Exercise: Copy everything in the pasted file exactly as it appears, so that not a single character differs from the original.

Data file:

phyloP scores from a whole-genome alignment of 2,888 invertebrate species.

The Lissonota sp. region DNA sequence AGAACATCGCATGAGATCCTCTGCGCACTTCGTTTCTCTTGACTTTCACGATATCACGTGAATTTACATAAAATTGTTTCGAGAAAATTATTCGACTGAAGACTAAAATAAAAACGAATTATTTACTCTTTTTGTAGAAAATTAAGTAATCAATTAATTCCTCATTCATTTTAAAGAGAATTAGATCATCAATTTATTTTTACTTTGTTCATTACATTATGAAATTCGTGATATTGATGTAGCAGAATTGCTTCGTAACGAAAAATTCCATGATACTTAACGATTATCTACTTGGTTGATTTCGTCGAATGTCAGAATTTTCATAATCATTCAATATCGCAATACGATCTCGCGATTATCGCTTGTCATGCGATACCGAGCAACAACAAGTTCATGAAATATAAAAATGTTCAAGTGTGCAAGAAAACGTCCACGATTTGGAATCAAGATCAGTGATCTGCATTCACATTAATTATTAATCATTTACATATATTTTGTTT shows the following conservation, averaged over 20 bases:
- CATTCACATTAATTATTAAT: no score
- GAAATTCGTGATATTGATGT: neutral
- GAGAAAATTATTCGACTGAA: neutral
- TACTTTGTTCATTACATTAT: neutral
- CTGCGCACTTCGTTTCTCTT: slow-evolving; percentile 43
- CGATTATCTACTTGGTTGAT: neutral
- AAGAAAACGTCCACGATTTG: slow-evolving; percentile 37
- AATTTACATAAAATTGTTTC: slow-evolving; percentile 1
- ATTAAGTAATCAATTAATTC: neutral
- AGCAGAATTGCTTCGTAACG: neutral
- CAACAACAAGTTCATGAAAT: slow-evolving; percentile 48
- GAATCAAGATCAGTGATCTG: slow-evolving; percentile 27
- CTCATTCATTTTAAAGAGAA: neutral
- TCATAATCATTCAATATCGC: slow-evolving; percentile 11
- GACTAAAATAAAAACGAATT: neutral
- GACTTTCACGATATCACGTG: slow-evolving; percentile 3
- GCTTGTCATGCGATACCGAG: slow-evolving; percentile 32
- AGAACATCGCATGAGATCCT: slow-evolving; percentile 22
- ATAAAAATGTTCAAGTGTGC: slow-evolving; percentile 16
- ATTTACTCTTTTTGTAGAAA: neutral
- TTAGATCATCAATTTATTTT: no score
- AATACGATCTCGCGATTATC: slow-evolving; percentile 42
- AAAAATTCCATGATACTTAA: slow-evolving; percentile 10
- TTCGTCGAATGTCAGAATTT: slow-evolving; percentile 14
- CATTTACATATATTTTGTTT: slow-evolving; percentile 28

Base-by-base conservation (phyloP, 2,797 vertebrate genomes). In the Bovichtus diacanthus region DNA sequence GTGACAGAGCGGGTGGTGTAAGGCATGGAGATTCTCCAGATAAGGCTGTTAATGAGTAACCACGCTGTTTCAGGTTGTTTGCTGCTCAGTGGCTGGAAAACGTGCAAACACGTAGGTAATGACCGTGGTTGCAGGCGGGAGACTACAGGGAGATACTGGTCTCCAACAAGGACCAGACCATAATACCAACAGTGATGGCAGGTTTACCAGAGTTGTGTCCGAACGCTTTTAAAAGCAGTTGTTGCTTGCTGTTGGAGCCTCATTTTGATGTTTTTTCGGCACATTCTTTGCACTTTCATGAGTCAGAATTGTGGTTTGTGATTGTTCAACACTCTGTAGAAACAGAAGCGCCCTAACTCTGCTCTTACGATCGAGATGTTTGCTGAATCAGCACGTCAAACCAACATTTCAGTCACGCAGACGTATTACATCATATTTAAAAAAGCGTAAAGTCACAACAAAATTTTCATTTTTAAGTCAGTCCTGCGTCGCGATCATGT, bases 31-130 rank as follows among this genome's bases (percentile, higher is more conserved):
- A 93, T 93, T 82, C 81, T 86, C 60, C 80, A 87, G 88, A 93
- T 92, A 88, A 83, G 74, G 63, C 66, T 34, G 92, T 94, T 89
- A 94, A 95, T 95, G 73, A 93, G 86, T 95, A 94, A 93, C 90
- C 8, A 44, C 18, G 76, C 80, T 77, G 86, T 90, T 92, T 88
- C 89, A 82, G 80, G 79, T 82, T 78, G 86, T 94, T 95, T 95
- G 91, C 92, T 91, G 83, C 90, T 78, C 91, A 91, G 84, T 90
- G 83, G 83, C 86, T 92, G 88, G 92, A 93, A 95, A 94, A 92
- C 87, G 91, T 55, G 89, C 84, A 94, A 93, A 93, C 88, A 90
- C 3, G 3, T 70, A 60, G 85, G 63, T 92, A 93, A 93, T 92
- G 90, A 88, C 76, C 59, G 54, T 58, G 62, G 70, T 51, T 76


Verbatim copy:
phyloP scores from a whole-genome alignment of 2,888 invertebrate species.

The Lissonota sp. region DNA sequence AGAACATCGCATGAGATCCTCTGCGCACTTCGTTTCTCTTGACTTTCACGATATCACGTGAATTTACATAAAATTGTTTCGAGAAAATTATTCGACTGAAGACTAAAATAAAAACGAATTATTTACTCTTTTTGTAGAAAATTAAGTAATCAATTAATTCCTCATTCATTTTAAAGAGAATTAGATCATCAATTTATTTTTACTTTGTTCATTACATTATGAAATTCGTGATATTGATGTAGCAGAATTGCTTCGTAACGAAAAATTCCATGATACTTAACGATTATCTACTTGGTTGATTTCGTCGAATGTCAGAATTTTCATAATCATTCAATATCGCAATACGATCTCGCGATTATCGCTTGTCATGCGATACCGAGCAACAACAAGTTCATGAAATATAAAAATGTTCAAGTGTGCAAGAAAACGTCCACGATTTGGAATCAAGATCAGTGATCTGCATTCACATTAATTATTAATCATTTACATATATTTTGTTT shows the following conservation, averaged over 20 bases:
- CATTCACATTAATTATTAAT: no score
- GAAATTCGTGATATTGATGT: neutral
- GAGAAAATTATTCGACTGAA: neutral
- TACTTTGTTCATTACATTAT: neutral
- CTGCGCACTTCGTTTCTCTT: slow-evolving; percentile 43
- CGATTATCTACTTGGTTGAT: neutral
- AAGAAAACGTCCACGATTTG: slow-evolving; percentile 37
- AATTTACATAAAATTGTTTC: slow-evolving; percentile 1
- ATTAAGTAATCAATTAATTC: neutral
- AGCAGAATTGCTTCGTAACG: neutral
- CAACAACAAGTTCATGAAAT: slow-evolving; percentile 48
- GAATCAAGATCAGTGATCTG: slow-evolving; percentile 27
- CTCATTCATTTTAAAGAGAA: neutral
- TCATAATCATTCAATATCGC: slow-evolving; percentile 11
- GACTAAAATAAAAACGAATT: neutral
- GACTTTCACGATATCACGTG: slow-evolving; percentile 3
- GCTTGTCATGCGATACCGAG: slow-evolving; percentile 32
- AGAACATCGCATGAGATCCT: slow-evolving; percentile 22
- ATAAAAATGTTCAAGTGTGC: slow-evolving; percentile 16
- ATTTACTCTTTTTGTAGAAA: neutral
- TTAGATCATCAATTTATTTT: no score
- AATACGATCTCGCGATTATC: slow-evolving; percentile 42
- AAAAATTCCATGATACTTAA: slow-evolving; percentile 10
- TTCGTCGAATGTCAGAATTT: slow-evolving; percentile 14
- CATTTACATATATTTTGTTT: slow-evolving; percentile 28

Base-by-base conservation (phyloP, 2,797 vertebrate genomes). In the Bovichtus diacanthus region DNA sequence GTGACAGAGCGGGTGGTGTAAGGCATGGAGATTCTCCAGATAAGGCTGTTAATGAGTAACCACGCTGTTTCAGGTTGTTTGCTGCTCAGTGGCTGGAAAACGTGCAAACACGTAGGTAATGACCGTGGTTGCAGGCGGGAGACTACAGGGAGATACTGGTCTCCAACAAGGACCAGACCATAATACCAACAGTGATGGCAGGTTTACCAGAGTTGTGTCCGAACGCTTTTAAAAGCAGTTGTTGCTTGCTGTTGGAGCCTCATTTTGATGTTTTTTCGGCACATTCTTTGCACTTTCATGAGTCAGAATTGTGGTTTGTGATTGTTCAACACTCTGTAGAAACAGAAGCGCCCTAACTCTGCTCTTACGATCGAGATGTTTGCTGAATCAGCACGTCAAACCAACATTTCAGTCACGCAGACGTATTACATCATATTTAAAAAAGCGTAAAGTCACAACAAAATTTTCATTTTTAAGTCAGTCCTGCGTCGCGATCATGT, bases 31-130 rank as follows among this genome's bases (percentile, higher is more conserved):
- A 93, T 93, T 82, C 81, T 86, C 60, C 80, A 87, G 88, A 93
- T 92, A 88, A 83, G 74, G 63, C 66, T 34, G 92, T 94, T 89
- A 94, A 95, T 95, G 73, A 93, G 86, T 95, A 94, A 93, C 90
- C 8, A 44, C 18, G 76, C 80, T 77, G 86, T 90, T 92, T 88
- C 89, A 82, G 80, G 79, T 82, T 78, G 86, T 94, T 95, T 95
- G 91, C 92, T 91, G 83, C 90, T 78, C 91, A 91, G 84, T 90
- G 83, G 83, C 86, T 92, G 88, G 92, A 93, A 95, A 94, A 92
- C 87, G 91, T 55, G 89, C 84, A 94, A 93, A 93, C 88, A 90
- C 3, G 3, T 70, A 60, G 85, G 63, T 92, A 93, A 93, T 92
- G 90, A 88, C 76, C 59, G 54, T 58, G 62, G 70, T 51, T 76